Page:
The blue shark also has this organ but the interesting part is its function. It tracks the electromagnetic pulse of the prey and uses it to find and gobble the prey down. This pulse is generated by all living things and can help all sharks in finding their prey. The scary part is that even you can be located through the rhythmic beating of your heart.
Check out some of our other articles to learn even more about sharks!
- 10 Fastest Sharks In The World – Read this before you go swimming to know which sharks to avoid racing!
- 10 Incredible Great White Shark Facts – Learn more about this ferocious giant!
- See a Great White Shark Attack a Drone! – This incredible encounter was caught on camera!
More from A-Z Animals
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FAQs (Frequently Asked Questions)
Do blue sharks attack humans?
Although the blue shark is not considered to be aggressive, it is potentially dangerous to human beings and has been implicated in some unprovoked attacks.
What is special about blue sharks?
Blue sharks are known to be highly migratory, with individuals making several trips across entire ocean basins throughout their lifetimes. Experts believe that blue sharks use their large pectoral fins (horizontal fins growing out from either side of the body) to ride long currents, conserving energy as they migrate.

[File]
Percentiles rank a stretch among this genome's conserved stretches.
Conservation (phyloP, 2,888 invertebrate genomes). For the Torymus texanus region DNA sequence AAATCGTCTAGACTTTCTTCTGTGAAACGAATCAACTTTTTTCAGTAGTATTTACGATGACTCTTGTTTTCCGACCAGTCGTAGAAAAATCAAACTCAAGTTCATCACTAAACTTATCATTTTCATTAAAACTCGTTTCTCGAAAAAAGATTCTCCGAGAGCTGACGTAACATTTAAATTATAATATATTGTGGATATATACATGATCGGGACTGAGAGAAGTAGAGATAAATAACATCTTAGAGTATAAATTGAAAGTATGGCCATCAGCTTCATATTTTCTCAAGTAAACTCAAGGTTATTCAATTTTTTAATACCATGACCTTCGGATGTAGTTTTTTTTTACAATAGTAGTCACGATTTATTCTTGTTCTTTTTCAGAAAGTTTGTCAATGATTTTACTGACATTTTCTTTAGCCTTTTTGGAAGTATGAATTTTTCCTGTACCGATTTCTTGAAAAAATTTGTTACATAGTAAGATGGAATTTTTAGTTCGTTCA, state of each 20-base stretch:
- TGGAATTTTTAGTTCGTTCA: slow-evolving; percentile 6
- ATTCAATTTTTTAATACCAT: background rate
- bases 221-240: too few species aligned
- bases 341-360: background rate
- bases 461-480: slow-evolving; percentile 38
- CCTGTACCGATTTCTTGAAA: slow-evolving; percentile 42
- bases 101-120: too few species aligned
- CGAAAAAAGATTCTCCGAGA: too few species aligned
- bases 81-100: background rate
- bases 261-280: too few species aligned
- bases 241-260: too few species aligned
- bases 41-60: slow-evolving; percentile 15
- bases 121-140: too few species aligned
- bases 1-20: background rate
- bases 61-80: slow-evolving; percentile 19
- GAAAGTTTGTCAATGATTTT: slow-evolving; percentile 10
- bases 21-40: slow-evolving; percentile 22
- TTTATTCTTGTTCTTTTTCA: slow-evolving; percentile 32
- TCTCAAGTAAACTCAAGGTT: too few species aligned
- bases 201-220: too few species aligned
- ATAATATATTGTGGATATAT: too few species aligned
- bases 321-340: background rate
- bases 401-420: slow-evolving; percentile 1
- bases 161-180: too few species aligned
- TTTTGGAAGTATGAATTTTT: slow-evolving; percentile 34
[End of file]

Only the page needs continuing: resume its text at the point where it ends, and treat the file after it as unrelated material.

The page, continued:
Are blue sharks going extinct?
The Blue Shark’s conservation status is “Near Threatened”
Thank you for reading! Have some feedback for us? Contact the AZ Animals editorial team.
- Shark Sider, Available here: https://www.sharksider.com/blue-shark/
- Earth Touch News, Available here: https://www.earthtouchnews.com/oceans/sharks/top-10-things-you-should-know-about-blue-sharks/
- IP Factly, Available here: http://ipfactly.com/10-blue-shark-facts/
- Animals In Time, Available here: https://animalstime.com/blue-shark-facts-top-15-interesting-facts-about-blue-sharks/
- Kids Animals Facts, Available here: https://kidsanimalsfacts.com/blue-shark-facts-for-kids/